There are times to gird up our loins and quit ourselves like men (1 Co. 16:13).  In other words, get ready for what’s coming and be courageous.  Strife within the church, helping couples work through marriage and divorce issues or even what to do in light of recent government activities can sometimes make us weak-kneed.  That is exactly the time for courageous leadership.  Who knows if God has put us here for such a time as this?  (Est. 4:14)  Trust in Him.  Stay true to His Word and we will never go wrong because His foolishness is far greater than any man-made wisdom (1 Co. 1:25).  As David did in the face of the giant, we must rely on His strength and not ours.  We can look back within our own past and recall the lions and bears we have overcome, reminding us of the Lord’s presence, strength and wisdom.  Even when we feel powerless or out of control, we must remember the Lord’s strength is shown through our weaknesses.

In all things, whether they be like those listed above or in other considerations, we must remain positive.  Without question, that can be hard to do.  Like Elijah or John the Baptizer, we too can find ourselves in doubt and fear.  When we fall to negativity, that is just our lack of faith.  The Lord has provided numerous reminders that He is victorious.  That is why we “stand” in His grace (Ro. 5:2).

Keep in mind the words of Paul as he looked forward to the prize (Ph. 3:14).  We too can remain faithful unto death by understanding the battle is not that daunting compared with the spoils which belong to the victors (Re. 2:10).  Keep heaven and our presence with Christ in the forefront of longings and optimism will abound.

Optimism and a positive outlook are contagious.  We all want to be positive, but sometimes life has a way to beat us down.  Stand in God’s grace by putting our trust in God and finding comfort in the knowledge that Christ is preparing a place for us.

Finally, Christians — and even more so, elderships — must be thankful for God’s blessings.  How can we rejoice in the hope of His glory and not in turn be thankful?  Be thankful for the world the Lord has made.  Enjoy the beauty of it and the joys it can bring.  Be thankful for His church, which from the beginning was the manifestation of His infinite wisdom, and has been purchased by the priceless Savior’s blood.  Be thankful for His Word which enlightens our very steps and guides us in a blessed life.  Be thankful for Christ, our Creator and Sustainer.  Be thankful for those around us who support us and provide strengths we may not possess, including our fellow elders, those in the church, and those at home.  Be thankful to serve in the role in which the Lord has blessed us to serve.  All roles come with challenges, but these challenges only help us better serve God.  It is through this fire that our gold can be purified.  “O give thanks to the Lord; for He is good: for His mercy endureth forever” (Ps. 118:29, KJV).

Individually and as an eldership, we can focus on maintaining balance while pursuing our responsibilities.  Christian building blocks will help elders and elderships weather the storms they face.  Reminding ourselves of the graces in which we stand, and how we cam to now stand in them, can benefit us greatly.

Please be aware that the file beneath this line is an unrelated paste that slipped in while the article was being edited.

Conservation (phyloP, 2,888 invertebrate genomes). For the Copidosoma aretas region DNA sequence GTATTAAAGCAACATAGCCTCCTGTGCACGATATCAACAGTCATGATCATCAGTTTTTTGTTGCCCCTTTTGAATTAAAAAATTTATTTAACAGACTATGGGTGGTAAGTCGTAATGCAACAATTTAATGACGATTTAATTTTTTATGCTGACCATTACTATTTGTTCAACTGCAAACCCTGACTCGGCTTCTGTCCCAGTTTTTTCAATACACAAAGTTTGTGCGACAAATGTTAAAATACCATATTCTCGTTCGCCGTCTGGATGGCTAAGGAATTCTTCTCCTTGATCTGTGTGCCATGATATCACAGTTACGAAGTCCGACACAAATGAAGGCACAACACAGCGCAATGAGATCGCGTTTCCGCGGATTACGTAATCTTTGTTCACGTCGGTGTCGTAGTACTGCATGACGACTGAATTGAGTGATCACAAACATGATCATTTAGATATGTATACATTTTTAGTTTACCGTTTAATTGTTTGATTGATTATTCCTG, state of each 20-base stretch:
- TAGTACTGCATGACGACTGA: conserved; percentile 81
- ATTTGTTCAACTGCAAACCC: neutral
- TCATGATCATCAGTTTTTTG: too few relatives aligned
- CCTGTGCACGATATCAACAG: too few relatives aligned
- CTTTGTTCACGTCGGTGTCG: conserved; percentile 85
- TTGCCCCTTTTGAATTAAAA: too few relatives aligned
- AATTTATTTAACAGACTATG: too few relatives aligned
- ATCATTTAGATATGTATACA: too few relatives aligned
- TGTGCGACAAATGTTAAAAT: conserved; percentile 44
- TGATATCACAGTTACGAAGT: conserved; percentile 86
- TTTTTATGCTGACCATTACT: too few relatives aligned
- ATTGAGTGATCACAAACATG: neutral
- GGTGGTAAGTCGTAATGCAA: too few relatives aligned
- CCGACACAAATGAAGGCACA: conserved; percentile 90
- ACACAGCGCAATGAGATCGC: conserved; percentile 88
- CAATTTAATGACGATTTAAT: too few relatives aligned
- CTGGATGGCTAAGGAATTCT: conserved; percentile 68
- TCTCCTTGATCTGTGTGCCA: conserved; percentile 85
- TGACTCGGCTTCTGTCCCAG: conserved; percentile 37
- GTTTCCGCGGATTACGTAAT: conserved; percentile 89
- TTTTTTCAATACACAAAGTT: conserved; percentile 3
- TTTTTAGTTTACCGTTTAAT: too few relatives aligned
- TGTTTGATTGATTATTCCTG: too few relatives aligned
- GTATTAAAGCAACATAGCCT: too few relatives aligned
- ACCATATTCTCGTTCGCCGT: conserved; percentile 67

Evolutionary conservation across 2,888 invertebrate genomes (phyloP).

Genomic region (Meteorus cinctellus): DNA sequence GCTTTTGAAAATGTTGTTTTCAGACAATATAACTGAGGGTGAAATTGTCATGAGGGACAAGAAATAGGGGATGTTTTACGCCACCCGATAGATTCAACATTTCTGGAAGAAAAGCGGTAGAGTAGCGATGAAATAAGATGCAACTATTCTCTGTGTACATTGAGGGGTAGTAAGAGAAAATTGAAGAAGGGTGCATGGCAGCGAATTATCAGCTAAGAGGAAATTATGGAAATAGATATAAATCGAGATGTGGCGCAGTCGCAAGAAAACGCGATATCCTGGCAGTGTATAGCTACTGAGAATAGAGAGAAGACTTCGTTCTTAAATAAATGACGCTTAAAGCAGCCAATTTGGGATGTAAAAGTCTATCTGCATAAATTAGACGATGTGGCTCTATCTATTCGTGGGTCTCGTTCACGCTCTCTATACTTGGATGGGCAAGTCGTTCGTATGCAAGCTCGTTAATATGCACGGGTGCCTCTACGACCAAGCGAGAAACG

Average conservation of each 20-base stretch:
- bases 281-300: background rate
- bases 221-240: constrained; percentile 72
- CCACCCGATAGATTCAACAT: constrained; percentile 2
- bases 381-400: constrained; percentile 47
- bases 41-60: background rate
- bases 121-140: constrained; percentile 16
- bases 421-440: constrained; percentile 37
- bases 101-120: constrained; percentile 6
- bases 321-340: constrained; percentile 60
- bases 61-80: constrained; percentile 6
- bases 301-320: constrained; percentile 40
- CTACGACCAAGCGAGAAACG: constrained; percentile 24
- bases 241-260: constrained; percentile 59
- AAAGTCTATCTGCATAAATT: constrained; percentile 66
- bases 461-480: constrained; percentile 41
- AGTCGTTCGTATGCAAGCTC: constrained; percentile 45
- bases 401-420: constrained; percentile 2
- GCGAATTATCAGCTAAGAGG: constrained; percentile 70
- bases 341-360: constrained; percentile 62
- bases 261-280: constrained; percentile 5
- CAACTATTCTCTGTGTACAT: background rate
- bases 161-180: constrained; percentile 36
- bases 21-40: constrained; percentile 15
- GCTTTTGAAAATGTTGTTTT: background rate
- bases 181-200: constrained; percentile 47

“The Elders Who Are Among You I Exhort” – Garland White

After Jesus told His apostles that He would build His church, He said to them, “Verily I say unto you, whatsoever ye shall bind on earth shall be bound in heaven; and whatsoever ye shall loose on earth shall be loosed in heaven” (Matt. 18:18).   Christ commissioned the apostles and they were inspired to set in order those things to be taught and practiced by Christians.  “And He Himself gave some to be apostles, some prophets, some evangelists, and some pastors and teachers,  for the equipping of the saints for the work of ministry, for the edifying of the body of Christ,  till we all come to the unity of the faith and of the knowledge of the Son of God, to a perfect man, to the measure of the stature of the fullness of Christ” (Eph. 4:11-13).   In the early church members had various abilities, some were given spiritual gifts by which to promote its growth.  When the apostles had finished their work and the complete word of God had been revealed, spiritual gifts ceased (1 Cor. 13:10).   Mankind now has access to God’s word which contains “all things that pertain to life and godliness” (2 Pet. 1:3).  The inspired word converts the sinner and leads him or her in becoming a mature Christian.  Every Christian is to “grow in grace and knowledge” (2 Pet. 3:18) and practice those things set in order by the apostles.  The apostle Paul admonishes us to grow, “For when the time ye ought to be teachers, ye have need that one teach you again which be the first principles of the oracles of God; and are become such as have need of milk, and not strong meat” (Heb. 5:12).   It is our responsibility to become a mature Christian so that we may save our self and bring others to Christ.

The church found in the New Testament was organized according to God’s word and this spiritual order has been sealed by the blood of Jesus Christ.   Spiritual leadership as ordained by God involved the appointment of qualified men to guide the local church.   The same holds true today, qualified men are appointed as elders with the responsibility to function as shepherds and overseers in leading the local congregation in the way of truth.    With this in mind, let us consider some of the responsibilities of elders to the congregation and the members to the elders.